Time Hack: Start a maintenance day

by | May 15, 2013 | Time

Takeaway: Group all of your “maintenance tasks” together on one day to be (and feel) more productive.

Estimated Reading Time: 2 minutes, 34s. But it’s easily skimmable.

I have a Sunday ritual called “maintenance day”. On maintenance day, I lump all of the boring tasks that most people do throughout the week into one solid block of time on one day. Every Sunday, for straight five or six hours, I do every undesirable task that people typically do during the week. I do the laundry, clean, go grocery shopping, create a meal and workout plan for the week, cut my nails, water my plants, and everything else maintainence-y under the sun.

Grouping these tasks together has had its benefits. Over the past few years, here’s what I’ve found:

1. When you lump all of your maintenance tasks together, you are left with time to think about and do things that are much more important for the rest of the week. All week you can focus on becoming better instead of keeping up.|

2. You feel much more productive when completing mundane house chores at once rather than scattered throughout the week. Once you get the ball rolling by knocking down a few of your maintenance tasks, you feel much more motivated to tackle the rest of them.

1193876_175513323. It is almost impossible to procrastinate completing your maintenance tasks. If Friday is your laundry day, it’s easy to put it off until Saturday, then Sunday, until your floor is covered with clothes. If you manage your expectations at the beginning of the week that you will do the laundry (as well as a bunch of other things) on your maintenance day, it is much more likely that you will do your laundry on your maintenance day.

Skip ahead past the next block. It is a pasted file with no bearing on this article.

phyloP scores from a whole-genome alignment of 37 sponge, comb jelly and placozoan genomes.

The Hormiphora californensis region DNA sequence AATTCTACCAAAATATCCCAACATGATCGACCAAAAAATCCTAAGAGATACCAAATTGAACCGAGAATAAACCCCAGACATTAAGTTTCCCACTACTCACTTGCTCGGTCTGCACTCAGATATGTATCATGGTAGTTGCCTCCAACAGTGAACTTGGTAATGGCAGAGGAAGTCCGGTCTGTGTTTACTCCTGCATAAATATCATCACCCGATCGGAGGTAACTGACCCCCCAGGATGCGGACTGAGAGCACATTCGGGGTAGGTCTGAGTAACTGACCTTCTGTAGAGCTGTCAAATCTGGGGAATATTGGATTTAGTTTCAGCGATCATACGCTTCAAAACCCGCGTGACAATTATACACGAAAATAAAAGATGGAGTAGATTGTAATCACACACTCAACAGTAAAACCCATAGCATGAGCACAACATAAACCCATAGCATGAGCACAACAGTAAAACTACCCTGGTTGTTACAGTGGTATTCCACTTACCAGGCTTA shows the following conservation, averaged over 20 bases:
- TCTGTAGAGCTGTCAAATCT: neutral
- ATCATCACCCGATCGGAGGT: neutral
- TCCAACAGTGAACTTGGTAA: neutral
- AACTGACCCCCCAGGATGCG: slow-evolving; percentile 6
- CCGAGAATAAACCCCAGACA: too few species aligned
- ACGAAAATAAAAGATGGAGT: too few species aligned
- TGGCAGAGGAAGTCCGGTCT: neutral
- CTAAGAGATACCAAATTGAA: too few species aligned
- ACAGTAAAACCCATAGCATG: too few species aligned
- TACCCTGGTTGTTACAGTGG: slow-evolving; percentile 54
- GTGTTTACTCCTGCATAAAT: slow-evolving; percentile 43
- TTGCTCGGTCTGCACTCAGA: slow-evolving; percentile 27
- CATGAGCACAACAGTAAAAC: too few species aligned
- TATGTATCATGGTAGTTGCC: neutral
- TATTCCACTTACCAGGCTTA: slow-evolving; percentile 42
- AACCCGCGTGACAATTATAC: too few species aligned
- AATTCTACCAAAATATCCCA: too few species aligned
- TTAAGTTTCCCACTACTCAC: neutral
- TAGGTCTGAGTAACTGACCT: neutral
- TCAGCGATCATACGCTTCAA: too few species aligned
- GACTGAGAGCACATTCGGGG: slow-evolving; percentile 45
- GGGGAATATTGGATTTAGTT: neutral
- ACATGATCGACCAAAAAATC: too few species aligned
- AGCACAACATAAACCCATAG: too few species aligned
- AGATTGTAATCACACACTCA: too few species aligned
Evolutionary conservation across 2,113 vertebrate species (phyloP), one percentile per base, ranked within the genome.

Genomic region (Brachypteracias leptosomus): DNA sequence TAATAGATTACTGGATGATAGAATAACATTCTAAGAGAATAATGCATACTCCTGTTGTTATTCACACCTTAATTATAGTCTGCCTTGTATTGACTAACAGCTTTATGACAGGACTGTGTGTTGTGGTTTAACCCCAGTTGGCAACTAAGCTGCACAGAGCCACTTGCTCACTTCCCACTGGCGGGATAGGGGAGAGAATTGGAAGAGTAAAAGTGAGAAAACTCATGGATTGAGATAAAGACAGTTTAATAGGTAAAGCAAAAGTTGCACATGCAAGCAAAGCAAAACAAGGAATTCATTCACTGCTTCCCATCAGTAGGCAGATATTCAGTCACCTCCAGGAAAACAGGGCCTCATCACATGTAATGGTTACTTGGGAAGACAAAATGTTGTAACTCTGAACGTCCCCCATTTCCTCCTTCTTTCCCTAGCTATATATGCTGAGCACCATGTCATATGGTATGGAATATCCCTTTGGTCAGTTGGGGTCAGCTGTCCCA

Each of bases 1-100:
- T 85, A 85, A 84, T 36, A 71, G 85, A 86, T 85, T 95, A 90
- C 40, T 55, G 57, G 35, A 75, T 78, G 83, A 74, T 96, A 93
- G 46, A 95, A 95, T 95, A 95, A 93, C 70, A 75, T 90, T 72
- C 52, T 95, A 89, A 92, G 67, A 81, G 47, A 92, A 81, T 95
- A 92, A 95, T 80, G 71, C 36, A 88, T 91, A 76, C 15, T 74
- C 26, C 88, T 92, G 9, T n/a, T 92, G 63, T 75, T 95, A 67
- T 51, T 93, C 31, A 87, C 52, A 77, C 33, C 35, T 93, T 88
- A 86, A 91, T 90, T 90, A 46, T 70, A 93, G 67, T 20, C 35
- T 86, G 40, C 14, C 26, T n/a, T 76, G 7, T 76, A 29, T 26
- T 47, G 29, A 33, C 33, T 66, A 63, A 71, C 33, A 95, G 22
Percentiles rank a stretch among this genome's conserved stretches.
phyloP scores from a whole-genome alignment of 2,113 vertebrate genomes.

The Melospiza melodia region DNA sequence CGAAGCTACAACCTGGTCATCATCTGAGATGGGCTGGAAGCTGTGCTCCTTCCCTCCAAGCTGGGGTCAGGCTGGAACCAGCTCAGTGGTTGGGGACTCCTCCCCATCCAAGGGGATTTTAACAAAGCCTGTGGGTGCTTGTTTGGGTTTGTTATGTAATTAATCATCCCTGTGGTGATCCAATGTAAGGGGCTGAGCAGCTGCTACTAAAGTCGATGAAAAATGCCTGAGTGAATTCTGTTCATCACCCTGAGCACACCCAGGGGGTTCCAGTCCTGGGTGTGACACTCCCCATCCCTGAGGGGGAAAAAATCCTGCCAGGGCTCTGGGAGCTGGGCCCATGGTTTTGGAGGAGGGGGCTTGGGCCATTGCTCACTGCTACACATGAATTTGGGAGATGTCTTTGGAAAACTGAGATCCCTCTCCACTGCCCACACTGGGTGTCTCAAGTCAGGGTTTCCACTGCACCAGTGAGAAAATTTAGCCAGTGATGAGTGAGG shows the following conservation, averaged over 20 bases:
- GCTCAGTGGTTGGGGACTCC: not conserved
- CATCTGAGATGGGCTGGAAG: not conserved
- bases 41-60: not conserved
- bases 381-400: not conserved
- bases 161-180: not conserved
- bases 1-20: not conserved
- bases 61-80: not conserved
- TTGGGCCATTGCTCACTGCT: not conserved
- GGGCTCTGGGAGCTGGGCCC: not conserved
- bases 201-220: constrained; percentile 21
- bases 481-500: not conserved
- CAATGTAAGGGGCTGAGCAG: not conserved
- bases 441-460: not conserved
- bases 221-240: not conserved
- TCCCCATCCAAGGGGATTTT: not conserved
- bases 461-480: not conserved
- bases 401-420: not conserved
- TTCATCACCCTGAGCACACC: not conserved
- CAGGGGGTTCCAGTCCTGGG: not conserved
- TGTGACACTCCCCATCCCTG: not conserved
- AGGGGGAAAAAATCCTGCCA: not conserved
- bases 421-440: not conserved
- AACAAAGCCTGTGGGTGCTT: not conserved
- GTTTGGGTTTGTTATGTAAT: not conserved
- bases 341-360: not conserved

4. You will accomplish your maintenance day tasks without relying on reminders in your external environment. You feel less stressed when you routinize watering the plant in your living room instead of seeing it dry up.

5. It’s a great feeling to accomplish 10 or 15 things at once. Getting something done is such a good feeling, but getting 10 or 15 things done one after the other is so much better.

6. Your life, home and mind seem much more orderly after you accomplish many things in a short span of time.

7. Not only does having a maintenance day help eliminate physical clutter, it eliminates mental clutter too. Especially if you schedule your maintenance day at the beginning of each week, you will start each new week with your house and mind in order.

8. When you spend a bunch of time tackling your maintenance tasks all at once, you are able to multitask at the same time. On my maintenance day, I usually listen to a few podcasts or an audiobook while I’m doing my mundane maintenance tasks, which makes me feel a lot more productive.

For me the concept of a maintenance day is something that’s evolved over a few years. I started out by lumping a few tasks together, and with some time figured out other tasks I could comfortably move into the pile. Now I hardly do anything during the week maintenance-y. It’s a great recipe to focus better during the week. Give it a shot!

Written by Chris Bailey

Chris Bailey has written hundreds of articles on the subject of productivity and is the author of three books: How to Calm Your Mind, Hyperfocus, and The Productivity Project. His books have been published in more than 40 languages. Chris writes about productivity on this site and speaks to organizations around the globe on how they can become more productive without hating the process.

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